Finn Family Moomintroll (1948)

What a lovely, sun-drenched, quirky book this is. The Moomins and their extended family (including Sniff, Snufkin, two Snorks, a Hemulin, and a Muskrat) spend an enchanted spring and summer having adventures, complicated by a magician’s hat that changes things into other things.

No description of those adventures could do them justice. I will just tell you that the hat changes river water into raspberry juice, and quote you my favorite line: “They’re walloping the King of California, and he deserves it!” (It’s actually poor Moomintroll, changed so that his friends don’t recognize him.) The story ends when the hat’s owner arrives and grants wishes to all, during a glorious night-time garden party that lights up Moomin Valley and brings summer to a close.

Though this was the first to be translated into English, it was the third Moomin book. The very first, The Little Trolls and the Great Flood, was not available in English until 2005, so for half a century the Anglophone moomin canon began with the second book, Comet in Moominland. After Finn Family Moomintroll came five more, interspersed with picture books and a comic strip. None of these other works ever quite achieve the wonderous joyfulness of Finn Family Moomintroll. The first two are full of delights but also shadows; they feel as if Jansson was getting WWII out of her system. The later books either try too hard to be fun (The Exploits of Moominpappa, Moominsummer Madness), or plunge into existential despair. Moominpapa at Sea is a portrait of a selfish patriarch gone off the rails; Moominvalley in November, written just after Jansson’s own mother’s death, is a heart-breaking meditation on missing Moominmama.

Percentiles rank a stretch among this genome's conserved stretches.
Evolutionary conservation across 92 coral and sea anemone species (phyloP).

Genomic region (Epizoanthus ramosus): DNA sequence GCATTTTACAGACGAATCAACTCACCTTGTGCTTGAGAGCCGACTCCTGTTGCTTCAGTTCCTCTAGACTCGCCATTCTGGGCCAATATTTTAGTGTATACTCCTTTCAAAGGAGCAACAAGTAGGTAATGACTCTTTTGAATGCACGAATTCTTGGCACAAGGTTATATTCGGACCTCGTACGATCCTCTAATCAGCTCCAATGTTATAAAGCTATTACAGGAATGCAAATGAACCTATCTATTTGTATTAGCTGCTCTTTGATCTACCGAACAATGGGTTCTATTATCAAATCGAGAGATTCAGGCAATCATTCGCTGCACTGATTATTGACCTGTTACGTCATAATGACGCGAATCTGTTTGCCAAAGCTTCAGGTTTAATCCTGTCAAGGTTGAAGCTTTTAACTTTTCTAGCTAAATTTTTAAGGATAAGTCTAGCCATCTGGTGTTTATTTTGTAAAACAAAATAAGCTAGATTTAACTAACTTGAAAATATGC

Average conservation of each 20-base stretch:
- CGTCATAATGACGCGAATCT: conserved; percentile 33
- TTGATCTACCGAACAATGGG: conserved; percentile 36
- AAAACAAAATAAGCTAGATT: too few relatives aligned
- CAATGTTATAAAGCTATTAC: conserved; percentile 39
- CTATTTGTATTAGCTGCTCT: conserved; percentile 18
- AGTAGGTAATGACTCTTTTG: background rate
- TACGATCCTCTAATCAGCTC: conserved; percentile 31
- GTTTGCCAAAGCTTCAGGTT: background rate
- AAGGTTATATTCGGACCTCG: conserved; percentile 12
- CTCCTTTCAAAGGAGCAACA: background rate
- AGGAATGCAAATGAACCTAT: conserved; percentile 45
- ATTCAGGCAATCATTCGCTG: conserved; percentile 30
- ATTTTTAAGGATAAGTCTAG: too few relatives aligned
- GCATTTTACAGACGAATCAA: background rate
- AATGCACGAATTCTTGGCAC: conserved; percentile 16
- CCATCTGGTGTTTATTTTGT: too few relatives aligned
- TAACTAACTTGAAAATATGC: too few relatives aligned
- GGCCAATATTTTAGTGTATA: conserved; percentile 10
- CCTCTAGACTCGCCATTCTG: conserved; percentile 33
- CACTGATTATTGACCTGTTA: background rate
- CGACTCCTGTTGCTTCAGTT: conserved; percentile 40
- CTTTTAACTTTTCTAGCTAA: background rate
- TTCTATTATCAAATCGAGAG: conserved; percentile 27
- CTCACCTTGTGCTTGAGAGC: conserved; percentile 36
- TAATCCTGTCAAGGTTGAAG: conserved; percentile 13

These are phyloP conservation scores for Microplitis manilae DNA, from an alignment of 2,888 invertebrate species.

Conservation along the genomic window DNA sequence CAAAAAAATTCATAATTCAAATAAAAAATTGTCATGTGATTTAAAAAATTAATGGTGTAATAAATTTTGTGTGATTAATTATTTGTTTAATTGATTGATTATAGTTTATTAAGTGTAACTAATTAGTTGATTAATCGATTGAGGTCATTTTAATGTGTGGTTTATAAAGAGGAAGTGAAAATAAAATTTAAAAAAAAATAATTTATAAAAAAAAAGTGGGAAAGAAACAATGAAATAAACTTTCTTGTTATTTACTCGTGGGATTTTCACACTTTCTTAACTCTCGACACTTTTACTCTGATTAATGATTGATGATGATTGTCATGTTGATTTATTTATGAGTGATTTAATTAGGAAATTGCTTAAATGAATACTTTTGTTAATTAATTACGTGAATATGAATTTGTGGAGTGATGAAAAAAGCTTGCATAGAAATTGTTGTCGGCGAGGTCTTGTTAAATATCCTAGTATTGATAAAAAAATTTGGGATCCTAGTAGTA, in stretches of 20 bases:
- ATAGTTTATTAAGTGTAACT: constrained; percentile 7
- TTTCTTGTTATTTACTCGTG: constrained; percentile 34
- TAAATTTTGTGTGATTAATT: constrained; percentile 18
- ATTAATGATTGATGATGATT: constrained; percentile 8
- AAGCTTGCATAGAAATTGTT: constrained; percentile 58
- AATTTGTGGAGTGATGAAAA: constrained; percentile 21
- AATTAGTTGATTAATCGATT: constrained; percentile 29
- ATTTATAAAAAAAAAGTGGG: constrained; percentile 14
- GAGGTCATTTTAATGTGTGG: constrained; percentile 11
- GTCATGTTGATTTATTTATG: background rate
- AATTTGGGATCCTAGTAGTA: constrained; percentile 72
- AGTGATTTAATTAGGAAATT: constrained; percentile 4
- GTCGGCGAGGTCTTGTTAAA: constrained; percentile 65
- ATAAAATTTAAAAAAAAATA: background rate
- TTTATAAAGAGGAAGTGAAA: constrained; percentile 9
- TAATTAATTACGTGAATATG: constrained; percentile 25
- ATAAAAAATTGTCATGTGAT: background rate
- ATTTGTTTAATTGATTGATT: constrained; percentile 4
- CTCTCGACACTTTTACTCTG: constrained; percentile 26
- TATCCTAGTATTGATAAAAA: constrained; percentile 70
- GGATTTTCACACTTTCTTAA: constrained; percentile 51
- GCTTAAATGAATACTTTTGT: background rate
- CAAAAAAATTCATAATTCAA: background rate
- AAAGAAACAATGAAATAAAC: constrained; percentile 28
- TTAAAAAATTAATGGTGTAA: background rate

Tove Jansson lived in a Swedish-speaking enclave in Finland and wrote in Swedish. She and Astrid Lindgren both began publishing in 1945, with the end of WWII. (Both had begun their works while the war was still on, Jansson in 1939, Lindgren in ~1943.) Surely they must have read each others’ works, so it’s surprising how little borrowing there is between the two.

. . . Except, perhaps, for this small gem: in Comet in Moominland (1946), Moomintroll dives in the ocean for pearls, and Sniff finds a cave in the cliffside above the ocean, only accessible by a precarious path, where they decide to keep the pearls. In Pippi in the South Seas (1948), the children of Kirrikirridut Island have a cave in the cliffside above the ocean, only accessible by a precarious path, where they keep their pearls. (I live for this kind of thing.)

Some of the Moomin books stray across the border into Nonsense. The Moomins and the Great Flood was Jansson’s first effort at tale-telling, and she set her first two moomins in motion without apparently much of a plan. They wander about seeking Moominpapa, are caught up in a flood, and in the end are fortuitously reunited with him, and the house he built, in its new location where it was swept by the flood. Several of the later books return to the paripatetic, random quality of the first book. Characters roam from place to place, meeting odd creatures and then leaving them behind. Oddness seems to be the point. This may have been where Jansson’s real strengths lay; she was, after all, also a cartoonist, writing brief episodes about moomins to entertain for a moment.

One thought on “Finn Family Moomintroll (1948)


  1. As a kid, I read mostly horse or dog stories, but the Moomins came my way and I loved them. The serendipitous nature of the plot set my palate to enjoy more mature works of fantasy later in life.

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